Graduates of Bowie State University put messages on their mortarboard hats during the school’s graduation ceremony at the Comcast Center on the campus of the University of Maryland May 17, 2013 in College Park, Maryland. Bowie State is a historically Black university. (Chip Somodevilla/Getty Images)
The director of the Alabama Commission on Higher Education said Friday a bill banning the teaching of “divisive concepts” would not affect college instruction.
Jim Purcell, the executive director of ACHE, told the commission that he believed that HB 7, sponsored by Rep. Ed Oliver, R-Dadeville, gave instructors room to discuss topics.
Oliver said in an interview Friday he believes that the bill does not limit free speech or teaching subjects like Black history.
“There’s just not a lot you can do to limit speech,” Oliver said about secondary education.
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Oliver’s bill would ban instructors in public schools in Alabama from requiring students to “adopt or adhere to” ideas that some groups should bear guilt for violent or discriminatory actions against others. A similar bill passed the House but not the Senate last year.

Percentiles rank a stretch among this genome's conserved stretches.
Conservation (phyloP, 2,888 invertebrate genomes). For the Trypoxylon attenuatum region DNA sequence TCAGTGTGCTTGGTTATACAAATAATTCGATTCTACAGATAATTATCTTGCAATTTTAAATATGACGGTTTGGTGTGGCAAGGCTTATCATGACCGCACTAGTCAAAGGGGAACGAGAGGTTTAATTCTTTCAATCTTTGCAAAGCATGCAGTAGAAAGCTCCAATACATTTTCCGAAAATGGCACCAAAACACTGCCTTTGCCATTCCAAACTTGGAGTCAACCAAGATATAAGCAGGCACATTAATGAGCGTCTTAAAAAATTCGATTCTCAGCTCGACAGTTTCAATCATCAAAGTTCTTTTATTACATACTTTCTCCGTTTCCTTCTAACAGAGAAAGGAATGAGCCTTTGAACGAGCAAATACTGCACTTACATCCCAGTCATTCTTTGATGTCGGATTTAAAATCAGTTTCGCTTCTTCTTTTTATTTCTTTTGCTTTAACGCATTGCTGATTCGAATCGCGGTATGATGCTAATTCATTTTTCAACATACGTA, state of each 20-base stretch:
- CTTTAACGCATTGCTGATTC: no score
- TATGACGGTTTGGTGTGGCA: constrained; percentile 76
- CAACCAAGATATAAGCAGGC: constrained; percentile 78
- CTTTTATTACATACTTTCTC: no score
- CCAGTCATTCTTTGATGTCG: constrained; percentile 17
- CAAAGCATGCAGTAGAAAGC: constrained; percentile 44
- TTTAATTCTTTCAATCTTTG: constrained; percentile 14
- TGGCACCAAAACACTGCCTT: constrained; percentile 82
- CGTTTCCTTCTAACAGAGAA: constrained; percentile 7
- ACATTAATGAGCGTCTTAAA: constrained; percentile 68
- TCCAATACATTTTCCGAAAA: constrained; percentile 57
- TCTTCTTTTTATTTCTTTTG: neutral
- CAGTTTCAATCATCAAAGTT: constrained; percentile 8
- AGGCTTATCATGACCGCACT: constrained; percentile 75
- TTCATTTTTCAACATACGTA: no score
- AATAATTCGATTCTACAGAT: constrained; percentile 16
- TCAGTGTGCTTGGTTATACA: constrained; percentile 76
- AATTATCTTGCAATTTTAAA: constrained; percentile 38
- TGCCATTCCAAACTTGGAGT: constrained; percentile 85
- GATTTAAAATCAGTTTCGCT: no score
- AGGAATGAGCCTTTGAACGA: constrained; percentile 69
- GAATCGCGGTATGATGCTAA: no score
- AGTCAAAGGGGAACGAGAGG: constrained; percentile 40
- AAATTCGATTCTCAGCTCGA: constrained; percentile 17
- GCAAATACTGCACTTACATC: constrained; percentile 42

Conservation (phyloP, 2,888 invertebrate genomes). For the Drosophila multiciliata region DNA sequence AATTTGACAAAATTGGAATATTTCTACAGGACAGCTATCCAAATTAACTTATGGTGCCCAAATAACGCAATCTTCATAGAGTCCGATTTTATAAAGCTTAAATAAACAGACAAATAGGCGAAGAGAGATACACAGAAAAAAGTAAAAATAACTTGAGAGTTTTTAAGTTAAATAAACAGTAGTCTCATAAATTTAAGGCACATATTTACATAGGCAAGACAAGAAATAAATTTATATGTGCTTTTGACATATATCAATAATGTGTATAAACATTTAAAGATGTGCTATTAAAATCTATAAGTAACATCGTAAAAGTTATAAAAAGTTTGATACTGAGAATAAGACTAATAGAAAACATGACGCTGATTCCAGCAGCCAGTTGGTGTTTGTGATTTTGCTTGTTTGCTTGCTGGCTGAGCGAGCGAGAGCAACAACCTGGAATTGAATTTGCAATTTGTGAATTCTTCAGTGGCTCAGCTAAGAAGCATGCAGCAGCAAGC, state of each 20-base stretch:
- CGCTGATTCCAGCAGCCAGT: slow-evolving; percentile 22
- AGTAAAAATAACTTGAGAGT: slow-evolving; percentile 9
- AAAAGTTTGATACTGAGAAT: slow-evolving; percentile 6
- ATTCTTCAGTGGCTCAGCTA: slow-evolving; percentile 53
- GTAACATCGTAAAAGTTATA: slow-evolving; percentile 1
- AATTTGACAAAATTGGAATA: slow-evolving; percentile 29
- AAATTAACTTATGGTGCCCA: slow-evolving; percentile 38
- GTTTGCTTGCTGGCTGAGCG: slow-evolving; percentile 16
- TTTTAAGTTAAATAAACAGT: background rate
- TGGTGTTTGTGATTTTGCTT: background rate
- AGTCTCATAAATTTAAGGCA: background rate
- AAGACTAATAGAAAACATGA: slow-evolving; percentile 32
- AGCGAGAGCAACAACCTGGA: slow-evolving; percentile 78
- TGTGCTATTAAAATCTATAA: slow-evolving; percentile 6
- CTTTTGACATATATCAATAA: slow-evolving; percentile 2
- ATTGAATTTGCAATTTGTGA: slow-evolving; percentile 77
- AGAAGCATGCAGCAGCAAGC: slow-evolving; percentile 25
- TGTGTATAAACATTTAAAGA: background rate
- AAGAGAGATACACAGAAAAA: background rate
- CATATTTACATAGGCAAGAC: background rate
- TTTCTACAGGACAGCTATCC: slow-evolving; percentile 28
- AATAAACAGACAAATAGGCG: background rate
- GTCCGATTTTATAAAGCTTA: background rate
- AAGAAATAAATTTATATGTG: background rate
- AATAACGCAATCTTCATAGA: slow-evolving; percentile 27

The legislation drew sharp criticism from educators, who said it was an attempt to prevent the teaching of Black history and could leave educators subject to lawsuits.
Purcell said Section Four of the bill allows teachers at colleges and universities to teach divisive concepts as long as it is historically accurate; free speech rights are promoted, and there is no endorsement or expectation of students agreeing.
“So, you can sort of see that the rhetoric in the synopsis which isn’t law is much more powerful than actually what is stated in the legislation,” he said.
He also called attention to a resolution from the Republican Party that would limit diversity efforts on school campuses. The Alabama GOP also adopted a resolution to abolish diversity, equity and inclusion policies at public institutions, according to the Al.com Ed Lab.
Purcell cited a 2019 law passed by the Republican-controlled Legislature that protected free speech on campus.
“So, what happened in the last three, four years is a question,” he said.
Universities across the country have been facing state-level efforts limit diversity policies on campus. A recent analysis by the Chronicle of Higher Education has found 21 bills filed since December to limit DEI efforts on campus.
Purcell told the commission that he believes that there is “no better curriculum” than one that requires critical thinking about real world issues, including diversity, equity and inclusion efforts, to help prepare students for the “real world.”
He said that colleges are safe spaces for students to explore new ideas and learn different perspectives. He said that, in the future, these students will be solving these problems.
“I find a college environment as a safe place as you can,” he said. “We certainly can’t do it at Thanksgiving.”
Updated at 7:09 p.m. with comments from Rep. Ed Oliver, R-Dadeville.
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